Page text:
The one-hour show, titled River Deep; Mountain High, screens on Prime on Sunday 12 April at 8.30pm. It was originally broadcast in the UK on ITV at 2:00pm on Christmas Day 2013, before screening a second time an hour later on ITV+1.
The production was supported by Tourism New Zealand's International Media Programme, which coordinated James' itinerary with Regional Tourism Organisations and provided on-the-ground support for the production.
It is dedicated entirely to New Zealand and follows James as he journeyed north to south, taking in some of the country's most unique landscapes and tourism experiences along the way.
The actor's travel took him from Auckland to Wanaka, visiting Waitomo; Rotorua; Wellington; Nelson; Christchurch and Central Otago.
Tourism New Zealand's Director of Trade, PR and Major Events Justin Watson says visitor arrivals from the UK are back in growth and the organisation's marketing work is paying off.
For the year ending February 2014, total UK arrivals are up 5.4 per cent and holiday arrivals are up 16.2 per cent.
"James Nesbitt is hugely popular given his connection to The Hobbit trilogy and having him film this travel programme here was a huge coup for us," says Justin.
"We know that the endorsement of others remains one of the most influential factors in helping people make travel decisions and when endorsement comes from popular and appealing celebrities, the impact is even stronger."
This week around 130 international media are following the Duke and Duchess of Cambridge on their tour of New Zealand.
"The media coverage of the Royal visit and the associated stories of New Zealand and our attractions will further cement the profile we are enjoying in the UK right now."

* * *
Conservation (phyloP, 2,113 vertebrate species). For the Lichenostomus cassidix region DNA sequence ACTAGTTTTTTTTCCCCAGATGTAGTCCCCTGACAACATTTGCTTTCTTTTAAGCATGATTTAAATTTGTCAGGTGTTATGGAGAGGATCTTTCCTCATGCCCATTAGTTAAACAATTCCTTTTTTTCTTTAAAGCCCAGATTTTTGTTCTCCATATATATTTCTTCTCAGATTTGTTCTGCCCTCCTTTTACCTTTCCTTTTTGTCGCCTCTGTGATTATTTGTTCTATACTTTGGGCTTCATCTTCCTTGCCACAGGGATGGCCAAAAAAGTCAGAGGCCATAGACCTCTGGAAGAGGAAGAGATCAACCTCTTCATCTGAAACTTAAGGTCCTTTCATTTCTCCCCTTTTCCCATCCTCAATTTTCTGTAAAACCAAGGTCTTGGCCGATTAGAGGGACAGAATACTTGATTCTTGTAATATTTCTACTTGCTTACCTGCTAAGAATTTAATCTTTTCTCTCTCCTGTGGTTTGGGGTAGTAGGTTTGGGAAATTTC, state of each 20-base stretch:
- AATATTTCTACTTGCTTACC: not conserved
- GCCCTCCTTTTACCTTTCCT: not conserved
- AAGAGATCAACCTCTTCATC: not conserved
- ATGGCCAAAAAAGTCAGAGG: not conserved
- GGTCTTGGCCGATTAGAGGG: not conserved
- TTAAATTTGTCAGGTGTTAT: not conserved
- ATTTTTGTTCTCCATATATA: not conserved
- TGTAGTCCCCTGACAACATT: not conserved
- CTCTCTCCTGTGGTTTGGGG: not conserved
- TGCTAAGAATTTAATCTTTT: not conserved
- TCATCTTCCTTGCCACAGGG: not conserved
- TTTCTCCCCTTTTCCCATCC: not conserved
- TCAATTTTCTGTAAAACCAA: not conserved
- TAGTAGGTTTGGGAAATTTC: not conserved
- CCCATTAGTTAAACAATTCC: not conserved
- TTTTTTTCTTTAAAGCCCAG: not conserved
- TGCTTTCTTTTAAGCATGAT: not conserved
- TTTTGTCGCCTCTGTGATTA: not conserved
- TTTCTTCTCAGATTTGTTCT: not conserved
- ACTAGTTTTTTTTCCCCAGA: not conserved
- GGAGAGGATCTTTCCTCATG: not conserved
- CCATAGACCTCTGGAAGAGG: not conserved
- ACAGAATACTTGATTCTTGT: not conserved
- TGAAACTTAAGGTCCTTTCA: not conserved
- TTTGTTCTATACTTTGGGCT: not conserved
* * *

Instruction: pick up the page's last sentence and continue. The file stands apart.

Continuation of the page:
The screening here of James Nesbitt's documentary comes just two weeks after therelease of research that showed New Zealand's association with Middle-earth was having a significant impact on increasing visitor arrivals.
The research completed by NZIER shows that in 2013 New Zealand attracted more international visitors from its core long-haul Western visitor markets than economic factors alone could account for.
Justin says, "The research found that a significant portion of the growth can reasonably be attributed to our tourism marketing and our association with Middle-earth is a key part of this.
"This finding is backed up by other evidence. In the Oct-Dec 2013 International Visitor Survey (IVS) 14 per cent of holiday arrivals said The Hobbit trilogy was a factor that influenced their decision to visit New Zealand.
"A decade ago, following the release of the final film in The Lord of the Rings Trilogy, that influence figure was six per cent."
Tourism New Zealand will continue to leverage its association with Middle-earth through the release of the third and final film in the trilogy, in December 2014.